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The Invisible Workload of the Medical Mama

Alethea Mshar
Special needs mom and Blogger
08/31/20  11:55 AM PST

It was a holiday weekend, and when I called the pharmacy on Thursday morning I found out that insurance was insisting upon prior authorization from the doctor for a medication my son had been taking for years. I looked up the nurse’s direct line on my speed dial and rang right into his voicemail. Dang. The message states he’s off work until after the holiday weekend. Double dang. After regrouping, making a half dozen more phone calls, and cursing more than a few times, I think I have it all set. One last call to the pharmacy to double-check that we’re all set, and medication is back-ordered, we’re out of luck until Monday. The race is back on and after a few more phone calls the nurse assures me that they have a few samples in the office to get my son through the weekend, I just need to come to the office to pick them up. There goes another two hours. And so it is that a quick medication refill becomes two days worth of stress, frustration, and work.

I hear a lot about the invisible workload of motherhood, and I could not agree more. Remaining mindful of the constant needs of everyone in the family is a full-time job, and I have a second one, the medical needs of my child.

When I answer the question of “do you have kids?” and give a very condensed edition of my family, I’m often called a saint (which I question every time I curse like a sailor over frustrating situations). And yes, there is a certain mindfulness and generosity of spirit that develops from caring for my children and meeting the high number of needs involved. Yet that comes naturally, it’s part of the territory. What really gets to me is the amount of administrative nonsense I have to do in order to make the day-to-day care of my child happen.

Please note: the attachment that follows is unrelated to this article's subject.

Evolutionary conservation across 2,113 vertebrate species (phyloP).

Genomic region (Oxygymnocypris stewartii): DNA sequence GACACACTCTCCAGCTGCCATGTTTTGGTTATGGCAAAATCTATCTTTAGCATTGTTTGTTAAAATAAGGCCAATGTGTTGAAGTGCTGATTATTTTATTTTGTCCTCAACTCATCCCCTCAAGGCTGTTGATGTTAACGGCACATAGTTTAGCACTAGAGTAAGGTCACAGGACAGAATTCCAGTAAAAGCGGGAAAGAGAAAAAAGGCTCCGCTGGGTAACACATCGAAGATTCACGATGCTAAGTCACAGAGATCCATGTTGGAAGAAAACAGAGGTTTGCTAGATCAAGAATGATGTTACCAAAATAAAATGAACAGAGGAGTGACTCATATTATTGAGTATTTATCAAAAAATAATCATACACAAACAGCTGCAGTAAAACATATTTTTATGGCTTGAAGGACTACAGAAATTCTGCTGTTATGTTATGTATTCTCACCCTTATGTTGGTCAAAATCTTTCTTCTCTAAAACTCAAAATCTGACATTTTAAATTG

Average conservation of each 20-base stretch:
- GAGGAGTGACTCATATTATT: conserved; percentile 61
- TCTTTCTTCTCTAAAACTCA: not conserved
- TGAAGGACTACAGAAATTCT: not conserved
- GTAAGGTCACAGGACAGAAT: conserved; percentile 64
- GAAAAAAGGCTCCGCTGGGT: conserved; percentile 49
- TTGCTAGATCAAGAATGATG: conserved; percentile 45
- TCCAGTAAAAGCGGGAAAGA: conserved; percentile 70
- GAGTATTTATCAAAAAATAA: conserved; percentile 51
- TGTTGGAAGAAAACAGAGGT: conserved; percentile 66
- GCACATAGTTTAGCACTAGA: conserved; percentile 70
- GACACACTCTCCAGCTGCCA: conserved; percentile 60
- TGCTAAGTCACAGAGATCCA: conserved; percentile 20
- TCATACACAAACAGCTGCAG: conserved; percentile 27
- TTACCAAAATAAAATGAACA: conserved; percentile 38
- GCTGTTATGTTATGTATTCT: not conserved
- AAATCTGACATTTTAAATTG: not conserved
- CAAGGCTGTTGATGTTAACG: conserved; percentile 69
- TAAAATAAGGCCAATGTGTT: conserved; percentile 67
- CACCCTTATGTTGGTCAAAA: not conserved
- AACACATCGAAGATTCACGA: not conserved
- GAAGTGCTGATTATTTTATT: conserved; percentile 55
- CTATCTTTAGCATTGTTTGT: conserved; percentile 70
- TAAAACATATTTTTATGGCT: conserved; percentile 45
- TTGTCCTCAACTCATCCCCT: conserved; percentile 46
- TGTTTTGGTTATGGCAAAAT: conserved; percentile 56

My son needs medical supplies, but there isn’t a single supplier that deals with all of the types of supplies he needs, so I end up working with three different suppliers for the monthly orders. His number of doctors runs into the double digits, some needing annual appointments, others semi-annual, and others quarterly. Add in the pharmacy and schools and the more urgent medical situations that arise more frequently than with medically typical children, and I often feel like I have two full-time jobs, sometimes more.

The real kicker is when the frustration of the other work interferes with the care and comfort of my child. When he needs something and I’m on the phone, again. When he gets frustrated that I’m always busy and acts out to get my attention. I don’t want to sound like a negative Nancy, but this background work is really for the birds. 

This invisible workload of motherhood is real, and the invisible workload of medical motherhood is multiplied. If only I could hire an assistant.

 

inclusion on the playground

Alethea Mshar is a Special Needs Mom and Blogger.

Read her blog, Ben’s Writing, Running Mom

Follow her on Facebook

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